The answer is yes—essential oil purity matters. If you use an oil that has been adulterated, contaminated, or loaded with synthetic fillers, you will not receive the full natural benefit of the plant. And in some cases, low-quality oils can even be dangerous and pose serious threats to your health.
This is why doTERRA cares so deeply about essential oil purity. If you use an impure oil, it can be difficult to feel the benefits of the oil and can possibly put your health at risk. However, when you use pure, unadulterated essential oils, they’ll be more effective, and you can stay within the bounds of safe use.
How to Know If Your Essential Oils Are Pure
How can you tell if your essential oils are pure? Before you buy essential oils, do a little research to find out how essential oil companies source, produce, and test their oils.
Here are a few questions to ask during your research:
- Plant quality: Does the company use high-quality plants to produce their essential oils? Are chemicals and pesticides used in plant care?
- Production practices: Does the company have safety procedures in place to guard against contamination during the production process? Are oils adulterated or are synthetic fillers added to cut costs?
- Testing methods: Does the company test each batch of essential oil? Is impartial, third-party testing used? Are test results available to the public?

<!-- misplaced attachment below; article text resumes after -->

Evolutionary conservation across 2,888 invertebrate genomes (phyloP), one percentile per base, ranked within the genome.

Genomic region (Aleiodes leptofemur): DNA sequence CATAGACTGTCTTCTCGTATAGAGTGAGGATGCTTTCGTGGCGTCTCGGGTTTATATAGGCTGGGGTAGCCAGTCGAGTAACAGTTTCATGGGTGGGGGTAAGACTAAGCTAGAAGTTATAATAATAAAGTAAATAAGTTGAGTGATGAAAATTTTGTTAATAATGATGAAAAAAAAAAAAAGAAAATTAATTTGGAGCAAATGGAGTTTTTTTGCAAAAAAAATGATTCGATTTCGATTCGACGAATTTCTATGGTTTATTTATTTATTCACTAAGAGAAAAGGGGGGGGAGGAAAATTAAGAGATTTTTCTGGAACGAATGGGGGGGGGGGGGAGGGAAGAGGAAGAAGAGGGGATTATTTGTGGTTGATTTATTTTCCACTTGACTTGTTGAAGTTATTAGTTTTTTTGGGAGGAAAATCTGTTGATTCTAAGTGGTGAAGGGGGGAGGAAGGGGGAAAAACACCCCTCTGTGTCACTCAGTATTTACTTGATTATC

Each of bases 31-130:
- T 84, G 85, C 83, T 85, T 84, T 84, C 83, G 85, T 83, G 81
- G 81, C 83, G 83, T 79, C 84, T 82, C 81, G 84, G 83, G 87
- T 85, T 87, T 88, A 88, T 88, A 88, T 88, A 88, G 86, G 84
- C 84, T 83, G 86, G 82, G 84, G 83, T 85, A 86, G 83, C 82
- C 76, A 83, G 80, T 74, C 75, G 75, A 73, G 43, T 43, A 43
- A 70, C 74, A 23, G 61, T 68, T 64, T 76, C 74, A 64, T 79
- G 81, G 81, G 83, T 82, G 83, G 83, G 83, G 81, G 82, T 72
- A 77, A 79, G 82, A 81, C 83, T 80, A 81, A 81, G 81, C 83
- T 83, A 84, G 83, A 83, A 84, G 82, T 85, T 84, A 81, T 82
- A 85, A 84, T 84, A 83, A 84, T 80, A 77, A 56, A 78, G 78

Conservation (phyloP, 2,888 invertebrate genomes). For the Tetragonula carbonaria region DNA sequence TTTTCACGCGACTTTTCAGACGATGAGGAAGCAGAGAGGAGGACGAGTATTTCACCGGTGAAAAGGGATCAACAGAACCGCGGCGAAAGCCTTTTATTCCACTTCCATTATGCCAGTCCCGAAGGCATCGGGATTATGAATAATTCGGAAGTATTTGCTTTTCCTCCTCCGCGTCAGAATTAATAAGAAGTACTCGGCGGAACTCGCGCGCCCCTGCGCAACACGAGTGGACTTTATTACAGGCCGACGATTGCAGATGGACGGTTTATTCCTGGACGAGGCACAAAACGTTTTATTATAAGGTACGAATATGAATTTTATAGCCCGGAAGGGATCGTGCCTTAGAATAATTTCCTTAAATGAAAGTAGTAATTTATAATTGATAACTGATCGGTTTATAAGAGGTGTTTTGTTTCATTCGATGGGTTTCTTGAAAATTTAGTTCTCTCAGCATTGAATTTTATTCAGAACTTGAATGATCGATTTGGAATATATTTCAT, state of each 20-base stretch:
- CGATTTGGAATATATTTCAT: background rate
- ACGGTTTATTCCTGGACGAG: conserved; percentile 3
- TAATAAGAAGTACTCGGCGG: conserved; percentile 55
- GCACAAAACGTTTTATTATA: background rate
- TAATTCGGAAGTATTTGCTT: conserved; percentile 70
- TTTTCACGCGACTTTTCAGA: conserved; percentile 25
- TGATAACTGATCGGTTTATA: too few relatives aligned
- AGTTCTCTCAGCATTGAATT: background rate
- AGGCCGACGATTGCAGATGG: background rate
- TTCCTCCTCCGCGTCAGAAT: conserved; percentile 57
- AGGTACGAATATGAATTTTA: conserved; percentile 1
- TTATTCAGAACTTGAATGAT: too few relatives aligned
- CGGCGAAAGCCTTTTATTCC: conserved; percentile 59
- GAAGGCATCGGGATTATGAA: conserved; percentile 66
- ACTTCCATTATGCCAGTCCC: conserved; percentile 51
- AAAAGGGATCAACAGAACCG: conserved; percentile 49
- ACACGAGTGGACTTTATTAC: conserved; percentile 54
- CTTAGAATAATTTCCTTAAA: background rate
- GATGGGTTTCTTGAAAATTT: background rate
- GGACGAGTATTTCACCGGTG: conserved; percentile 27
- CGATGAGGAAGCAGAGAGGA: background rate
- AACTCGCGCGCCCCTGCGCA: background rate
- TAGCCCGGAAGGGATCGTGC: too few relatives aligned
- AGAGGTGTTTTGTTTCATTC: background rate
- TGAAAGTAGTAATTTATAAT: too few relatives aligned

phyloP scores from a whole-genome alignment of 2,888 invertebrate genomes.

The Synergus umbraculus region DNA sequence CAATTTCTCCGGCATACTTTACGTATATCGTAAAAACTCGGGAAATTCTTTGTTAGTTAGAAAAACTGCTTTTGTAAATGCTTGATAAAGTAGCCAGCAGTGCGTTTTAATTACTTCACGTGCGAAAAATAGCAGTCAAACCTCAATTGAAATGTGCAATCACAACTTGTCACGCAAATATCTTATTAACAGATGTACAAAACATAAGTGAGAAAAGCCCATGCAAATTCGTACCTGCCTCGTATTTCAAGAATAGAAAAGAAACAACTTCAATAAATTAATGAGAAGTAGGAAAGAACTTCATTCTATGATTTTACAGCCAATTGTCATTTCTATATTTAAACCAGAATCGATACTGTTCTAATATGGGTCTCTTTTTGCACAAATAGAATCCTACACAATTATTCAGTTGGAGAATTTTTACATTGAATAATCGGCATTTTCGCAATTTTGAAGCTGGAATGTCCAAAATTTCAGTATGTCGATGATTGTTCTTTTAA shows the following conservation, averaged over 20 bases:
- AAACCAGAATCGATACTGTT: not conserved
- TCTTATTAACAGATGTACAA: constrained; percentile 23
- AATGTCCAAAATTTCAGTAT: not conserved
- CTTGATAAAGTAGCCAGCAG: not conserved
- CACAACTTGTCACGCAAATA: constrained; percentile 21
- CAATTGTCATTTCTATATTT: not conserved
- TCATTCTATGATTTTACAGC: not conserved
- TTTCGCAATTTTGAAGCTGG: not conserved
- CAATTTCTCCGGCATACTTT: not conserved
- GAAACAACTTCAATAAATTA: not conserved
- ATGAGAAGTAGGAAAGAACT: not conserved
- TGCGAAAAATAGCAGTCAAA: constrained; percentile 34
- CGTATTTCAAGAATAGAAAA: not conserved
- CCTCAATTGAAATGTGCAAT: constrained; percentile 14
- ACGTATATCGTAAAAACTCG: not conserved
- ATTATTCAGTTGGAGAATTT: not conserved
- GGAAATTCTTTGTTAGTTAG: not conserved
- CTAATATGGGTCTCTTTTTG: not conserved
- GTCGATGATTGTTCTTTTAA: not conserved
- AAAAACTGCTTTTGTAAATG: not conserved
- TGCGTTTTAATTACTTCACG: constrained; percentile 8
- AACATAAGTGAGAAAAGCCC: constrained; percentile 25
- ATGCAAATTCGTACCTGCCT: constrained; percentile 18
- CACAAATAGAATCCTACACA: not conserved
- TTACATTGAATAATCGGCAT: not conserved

- Storage and handling: Are the oils carefully processed, packaged, and stored to avoid chemical alterations caused by exposure to heat or light? (Amber bottles are typically the best option for essential oil storage.)
Ensuring Essential Oil Purity: The CPTG Process
doTERRA begins the CPTG testing process shortly after distillation, when each oil is reviewed for its chemical composition. The doTERRA production facility carries out a second round of testing to ensure that the oils distilled and tested during the first round are the same ones that arrived at our facility. A third review of the chemistry of the oils is conducted as the oils are packaged into the bottles before they’re shipped out to consumers.
Each test confirms that our essential oils are free of contaminants and that no unexpected alterations occurred during production.
8 Ways to Know That doTERRA Essential Oils Are Pure
The CPTG quality testing process includes eight main steps to guarantee that every batch of doTERRA essential oil is pure, unadulterated, and safe for use.
Here are the tests doTERRA uses to ensure essential oil purity:
- Organoleptic testing
- Microbial testing
- Gas chromatography
- Mass spectrometry
- Fourier-transform infrared spectroscopy (FTIR)
- Chirality testing
- Isotopic analysis
- Heavy metal testing
Organoleptic testing involves the use of our human senses, specifically sight, smell, taste, and touch. To expert distillers, the senses are used as the first line of quality testing to provide immediate clues as to the acceptability of a product. An oil that has an unusual smell, uneven consistency, or strange color instantly tells the distiller that something is wrong. Often times, this testing is used as a preliminary quality control step before any other tests are conducted.